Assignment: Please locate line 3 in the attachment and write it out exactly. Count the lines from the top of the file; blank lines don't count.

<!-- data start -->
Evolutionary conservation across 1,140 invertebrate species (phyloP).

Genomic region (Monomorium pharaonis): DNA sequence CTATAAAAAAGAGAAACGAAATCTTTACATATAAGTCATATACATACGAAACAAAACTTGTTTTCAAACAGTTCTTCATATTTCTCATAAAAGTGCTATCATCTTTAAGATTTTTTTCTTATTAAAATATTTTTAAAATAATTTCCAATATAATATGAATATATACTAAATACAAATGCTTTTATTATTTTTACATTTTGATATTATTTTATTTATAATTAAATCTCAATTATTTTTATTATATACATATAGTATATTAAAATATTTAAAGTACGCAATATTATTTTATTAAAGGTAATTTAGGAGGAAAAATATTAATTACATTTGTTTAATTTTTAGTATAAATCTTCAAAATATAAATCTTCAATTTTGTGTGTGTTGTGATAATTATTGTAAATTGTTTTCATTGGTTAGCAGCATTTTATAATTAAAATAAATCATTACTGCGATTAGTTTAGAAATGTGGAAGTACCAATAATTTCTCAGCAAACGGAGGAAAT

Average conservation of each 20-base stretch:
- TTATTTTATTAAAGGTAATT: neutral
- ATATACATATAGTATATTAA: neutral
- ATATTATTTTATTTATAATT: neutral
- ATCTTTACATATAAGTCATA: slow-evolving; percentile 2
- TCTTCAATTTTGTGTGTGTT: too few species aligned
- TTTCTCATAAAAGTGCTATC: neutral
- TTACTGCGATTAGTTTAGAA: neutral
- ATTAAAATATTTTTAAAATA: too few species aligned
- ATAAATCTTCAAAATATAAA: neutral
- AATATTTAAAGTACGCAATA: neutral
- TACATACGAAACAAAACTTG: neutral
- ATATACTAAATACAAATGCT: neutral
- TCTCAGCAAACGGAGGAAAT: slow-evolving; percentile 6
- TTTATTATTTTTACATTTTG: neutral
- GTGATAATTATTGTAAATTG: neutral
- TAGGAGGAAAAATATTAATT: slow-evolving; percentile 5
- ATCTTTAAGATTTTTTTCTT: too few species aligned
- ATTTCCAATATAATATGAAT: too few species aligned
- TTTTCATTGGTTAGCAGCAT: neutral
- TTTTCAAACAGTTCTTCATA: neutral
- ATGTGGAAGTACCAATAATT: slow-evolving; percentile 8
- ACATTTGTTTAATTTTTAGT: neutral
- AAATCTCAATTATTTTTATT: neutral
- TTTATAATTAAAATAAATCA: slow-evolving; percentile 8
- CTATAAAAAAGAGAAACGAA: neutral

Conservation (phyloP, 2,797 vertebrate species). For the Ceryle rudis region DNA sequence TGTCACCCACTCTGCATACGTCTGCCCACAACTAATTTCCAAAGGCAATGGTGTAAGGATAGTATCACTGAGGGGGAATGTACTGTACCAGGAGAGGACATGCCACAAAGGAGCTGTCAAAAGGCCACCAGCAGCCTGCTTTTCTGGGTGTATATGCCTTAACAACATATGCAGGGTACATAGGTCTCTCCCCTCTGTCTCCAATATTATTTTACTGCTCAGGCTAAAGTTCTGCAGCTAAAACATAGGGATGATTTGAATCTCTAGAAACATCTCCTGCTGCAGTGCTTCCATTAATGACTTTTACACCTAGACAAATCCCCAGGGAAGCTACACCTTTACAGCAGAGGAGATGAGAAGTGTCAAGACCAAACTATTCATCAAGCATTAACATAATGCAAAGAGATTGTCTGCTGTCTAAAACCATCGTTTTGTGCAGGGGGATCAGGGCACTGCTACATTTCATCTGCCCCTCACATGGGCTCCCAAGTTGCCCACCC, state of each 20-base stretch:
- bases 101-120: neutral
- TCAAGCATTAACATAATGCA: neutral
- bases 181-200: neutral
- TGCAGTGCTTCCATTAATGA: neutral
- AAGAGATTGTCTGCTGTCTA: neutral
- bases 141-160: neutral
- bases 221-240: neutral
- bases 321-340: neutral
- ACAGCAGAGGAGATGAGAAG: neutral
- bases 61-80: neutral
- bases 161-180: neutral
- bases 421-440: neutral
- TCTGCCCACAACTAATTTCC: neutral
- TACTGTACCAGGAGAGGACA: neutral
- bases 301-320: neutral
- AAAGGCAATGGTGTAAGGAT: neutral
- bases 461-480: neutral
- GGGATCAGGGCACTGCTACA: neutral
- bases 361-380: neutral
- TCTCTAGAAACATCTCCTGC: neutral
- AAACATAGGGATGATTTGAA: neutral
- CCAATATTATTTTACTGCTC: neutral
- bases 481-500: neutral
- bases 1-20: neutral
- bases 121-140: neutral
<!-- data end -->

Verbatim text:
Average conservation of each 20-base stretch: